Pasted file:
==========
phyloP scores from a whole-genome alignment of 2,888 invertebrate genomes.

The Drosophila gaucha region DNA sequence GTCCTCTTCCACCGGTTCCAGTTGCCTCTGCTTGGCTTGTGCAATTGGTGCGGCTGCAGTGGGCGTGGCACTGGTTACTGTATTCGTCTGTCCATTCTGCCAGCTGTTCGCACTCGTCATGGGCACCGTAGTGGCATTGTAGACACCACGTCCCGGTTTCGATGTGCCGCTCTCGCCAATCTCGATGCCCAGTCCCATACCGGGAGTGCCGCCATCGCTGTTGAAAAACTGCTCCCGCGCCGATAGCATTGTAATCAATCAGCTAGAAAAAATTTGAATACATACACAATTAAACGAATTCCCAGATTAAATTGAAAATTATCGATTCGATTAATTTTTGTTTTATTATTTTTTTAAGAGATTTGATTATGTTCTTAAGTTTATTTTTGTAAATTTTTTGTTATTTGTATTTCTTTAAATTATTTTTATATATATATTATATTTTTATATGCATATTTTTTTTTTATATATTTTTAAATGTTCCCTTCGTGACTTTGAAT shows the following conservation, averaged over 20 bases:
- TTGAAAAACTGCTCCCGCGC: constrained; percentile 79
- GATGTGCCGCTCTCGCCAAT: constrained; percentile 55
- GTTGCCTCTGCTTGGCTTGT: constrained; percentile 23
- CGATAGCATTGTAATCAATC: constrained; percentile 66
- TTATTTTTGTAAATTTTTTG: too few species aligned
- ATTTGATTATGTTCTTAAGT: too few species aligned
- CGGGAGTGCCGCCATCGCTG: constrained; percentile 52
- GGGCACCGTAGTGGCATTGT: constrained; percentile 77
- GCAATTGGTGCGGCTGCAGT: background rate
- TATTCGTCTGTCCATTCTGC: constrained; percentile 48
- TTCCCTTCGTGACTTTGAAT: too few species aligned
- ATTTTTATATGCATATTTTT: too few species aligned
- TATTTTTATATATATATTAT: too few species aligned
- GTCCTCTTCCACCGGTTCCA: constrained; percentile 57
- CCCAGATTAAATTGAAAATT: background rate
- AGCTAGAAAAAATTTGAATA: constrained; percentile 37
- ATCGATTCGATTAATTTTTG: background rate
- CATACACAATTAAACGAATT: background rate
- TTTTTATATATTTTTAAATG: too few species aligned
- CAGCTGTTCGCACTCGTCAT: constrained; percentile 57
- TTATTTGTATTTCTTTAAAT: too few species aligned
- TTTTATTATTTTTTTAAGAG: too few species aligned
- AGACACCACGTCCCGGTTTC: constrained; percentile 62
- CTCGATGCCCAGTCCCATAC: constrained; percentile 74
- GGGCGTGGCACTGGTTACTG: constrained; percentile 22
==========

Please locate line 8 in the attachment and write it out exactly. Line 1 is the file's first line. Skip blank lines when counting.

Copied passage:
- ATTTGATTATGTTCTTAAGT: too few species aligned